Mentors: Suzanne Macey (AMNH-Center for Biodiversity and Conservation), Matt Palmer (Department of Ecology, Evolution and Environmental Biology, Columbia University), Christopher Raxworthy (AMNH-Herpetology) and Ana Luz Porzecanski (AMNH-CBC)

turtle closeup

The approach of low-cost yet cutting-edge “wireless mesh” networks that bring internet connectivity to areas with minimal broadband infrastructure can also be used to help scientists more accurately retrieve data from remote locations. Black Rock Forest, a 3,800+ acre living laboratory for field-based research approximately an hour north of NYC, has recently installed 20 self-powered “nodes” for their new mesh network. This network will provide researchers with real-time data from their existing environmental monitoring stations, but can also provide an opportunity to test the network’s ability to accurately monitor fine-scale movements of animals. In this project, our goal is to monitor the movements of understudied and often rare terrestrial animals (such as Eastern Box Turtles) at Black Rock Forest via the network and VHF receivers and transmitters. Together with a group of mentors, the REU student will be co-leading a pilot field research to survey, trap, deploy receivers at nodes, attach transmitters to animals, and analyze data to monitor movements of selected species of terrestrial reptiles or small-bodied mammals via the wireless network. The participating student will be based at Black Rock for part of the internship and acquire skills relating to field and data analysis methods involved in movement ecology and demographic studies of wildlife. Having field experience and basic knowledge of statistics and coding experience would be beneficial, but not required.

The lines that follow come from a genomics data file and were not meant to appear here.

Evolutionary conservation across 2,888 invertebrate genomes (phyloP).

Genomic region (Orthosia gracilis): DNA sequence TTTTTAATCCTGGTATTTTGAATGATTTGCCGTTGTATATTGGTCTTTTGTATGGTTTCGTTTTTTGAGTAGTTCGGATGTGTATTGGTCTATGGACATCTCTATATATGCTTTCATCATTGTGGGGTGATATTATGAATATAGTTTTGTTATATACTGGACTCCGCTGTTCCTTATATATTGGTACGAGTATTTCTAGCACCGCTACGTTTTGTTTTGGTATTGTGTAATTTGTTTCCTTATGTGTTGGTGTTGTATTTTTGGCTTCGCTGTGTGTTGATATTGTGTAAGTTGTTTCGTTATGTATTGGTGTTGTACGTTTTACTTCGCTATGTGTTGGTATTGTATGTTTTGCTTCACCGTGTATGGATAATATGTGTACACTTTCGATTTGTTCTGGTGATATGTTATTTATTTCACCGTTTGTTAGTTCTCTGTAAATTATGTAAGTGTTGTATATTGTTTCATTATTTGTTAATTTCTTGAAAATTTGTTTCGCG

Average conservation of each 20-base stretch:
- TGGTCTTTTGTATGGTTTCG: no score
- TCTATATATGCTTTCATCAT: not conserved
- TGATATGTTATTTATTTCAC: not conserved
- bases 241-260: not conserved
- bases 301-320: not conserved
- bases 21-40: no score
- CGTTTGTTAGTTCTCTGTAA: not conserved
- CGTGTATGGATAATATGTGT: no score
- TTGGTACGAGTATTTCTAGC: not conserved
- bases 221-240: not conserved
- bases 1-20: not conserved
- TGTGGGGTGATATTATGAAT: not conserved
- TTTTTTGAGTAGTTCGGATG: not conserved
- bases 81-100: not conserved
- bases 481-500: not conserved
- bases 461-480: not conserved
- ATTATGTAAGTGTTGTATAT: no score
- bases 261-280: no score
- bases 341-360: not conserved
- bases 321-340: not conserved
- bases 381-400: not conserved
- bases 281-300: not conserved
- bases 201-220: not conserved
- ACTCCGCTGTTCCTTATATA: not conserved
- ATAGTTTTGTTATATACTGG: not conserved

The Bees of New York City

bee on leaf

Mentors: Dr. Jerome G. Rozen, Sarah Kornbluth, Corey Smith (Division of Invertebrate Zoology)
New York is host to over 400 species of wild bees, nearly all of which play a vital role in our vegetable gardens, urban farms, and wild greenspaces. Understanding the geographical ranges, habitats and flight season of our native bees can provide a baseline knowledge we can use to monitor the health of our native bee populations and subsequently work to conserve the environment that provides the resources they need. The REU student will be responsible for processing a portion of the insect specimens collected over a period of five years from the Javits Center’s green roof, learning proper specimen preparation techniques and be instructed in insect identification methods. Duties will also include assisting in a survey of Green-Wood Cemetery, one of Brooklyn’s largest green spaces, where instruction in both net and pan trap collection techniques will be utilized to examine the bee community. The project will serve to provide further data to the ongoing survey of New York’s bees, and give insight into the changing bee biota of the city and the role of intentional greenspaces in promoting pollinator health.